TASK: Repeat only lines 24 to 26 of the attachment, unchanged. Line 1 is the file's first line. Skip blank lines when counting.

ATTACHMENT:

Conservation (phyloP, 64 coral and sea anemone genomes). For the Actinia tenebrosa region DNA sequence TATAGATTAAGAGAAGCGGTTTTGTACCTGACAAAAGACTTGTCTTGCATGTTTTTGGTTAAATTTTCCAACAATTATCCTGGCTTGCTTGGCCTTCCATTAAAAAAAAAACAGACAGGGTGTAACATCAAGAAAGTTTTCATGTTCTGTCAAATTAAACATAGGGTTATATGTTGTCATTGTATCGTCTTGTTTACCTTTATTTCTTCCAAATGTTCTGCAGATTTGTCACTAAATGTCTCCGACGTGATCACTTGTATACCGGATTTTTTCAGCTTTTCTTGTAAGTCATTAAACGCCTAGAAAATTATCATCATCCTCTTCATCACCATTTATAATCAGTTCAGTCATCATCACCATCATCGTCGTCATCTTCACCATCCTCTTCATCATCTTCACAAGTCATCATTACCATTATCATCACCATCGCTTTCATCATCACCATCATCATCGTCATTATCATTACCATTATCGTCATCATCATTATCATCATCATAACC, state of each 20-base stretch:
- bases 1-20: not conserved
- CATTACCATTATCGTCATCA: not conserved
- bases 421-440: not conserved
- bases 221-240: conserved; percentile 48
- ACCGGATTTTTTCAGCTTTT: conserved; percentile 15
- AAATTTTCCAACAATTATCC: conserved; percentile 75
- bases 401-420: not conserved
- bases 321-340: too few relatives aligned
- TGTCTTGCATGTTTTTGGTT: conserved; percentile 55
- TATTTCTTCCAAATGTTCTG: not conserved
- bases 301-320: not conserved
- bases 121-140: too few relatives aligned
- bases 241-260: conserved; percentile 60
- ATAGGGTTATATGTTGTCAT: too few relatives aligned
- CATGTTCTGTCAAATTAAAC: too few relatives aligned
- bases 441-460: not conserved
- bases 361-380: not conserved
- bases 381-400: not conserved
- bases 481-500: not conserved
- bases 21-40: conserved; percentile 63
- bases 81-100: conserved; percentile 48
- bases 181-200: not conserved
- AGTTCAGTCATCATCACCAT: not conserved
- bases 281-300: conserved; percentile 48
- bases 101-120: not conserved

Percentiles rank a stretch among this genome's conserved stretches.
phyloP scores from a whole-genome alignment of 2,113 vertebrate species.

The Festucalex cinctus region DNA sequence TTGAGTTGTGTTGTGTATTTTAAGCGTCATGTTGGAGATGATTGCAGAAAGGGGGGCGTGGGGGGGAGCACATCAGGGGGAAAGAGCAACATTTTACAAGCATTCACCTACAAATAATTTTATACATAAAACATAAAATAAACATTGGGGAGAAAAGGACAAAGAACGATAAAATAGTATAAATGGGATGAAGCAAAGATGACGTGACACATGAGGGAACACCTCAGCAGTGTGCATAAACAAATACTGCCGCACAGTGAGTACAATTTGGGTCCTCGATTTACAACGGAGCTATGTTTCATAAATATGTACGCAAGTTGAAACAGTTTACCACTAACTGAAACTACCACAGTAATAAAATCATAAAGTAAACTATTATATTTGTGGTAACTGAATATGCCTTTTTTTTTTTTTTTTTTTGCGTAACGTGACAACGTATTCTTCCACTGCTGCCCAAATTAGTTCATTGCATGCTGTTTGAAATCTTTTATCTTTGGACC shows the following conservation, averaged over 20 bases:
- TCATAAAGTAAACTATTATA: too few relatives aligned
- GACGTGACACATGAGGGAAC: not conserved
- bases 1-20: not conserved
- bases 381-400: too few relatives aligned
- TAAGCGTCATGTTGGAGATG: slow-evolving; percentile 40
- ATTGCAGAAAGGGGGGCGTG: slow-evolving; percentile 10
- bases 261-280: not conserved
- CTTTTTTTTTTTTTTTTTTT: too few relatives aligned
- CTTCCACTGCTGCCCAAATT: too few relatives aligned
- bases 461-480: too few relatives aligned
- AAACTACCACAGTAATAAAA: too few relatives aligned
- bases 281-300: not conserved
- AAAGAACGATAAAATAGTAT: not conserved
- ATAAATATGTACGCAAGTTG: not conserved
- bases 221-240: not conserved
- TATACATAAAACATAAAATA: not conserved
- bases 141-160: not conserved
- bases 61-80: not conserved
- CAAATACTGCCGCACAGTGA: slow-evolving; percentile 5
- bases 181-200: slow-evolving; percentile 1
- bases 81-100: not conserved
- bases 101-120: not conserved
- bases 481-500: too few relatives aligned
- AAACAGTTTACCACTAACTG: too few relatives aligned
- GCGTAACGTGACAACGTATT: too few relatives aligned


- AGTTCAGTCATCATCACCAT: not conserved
- bases 281-300: conserved; percentile 48
- bases 101-120: not conserved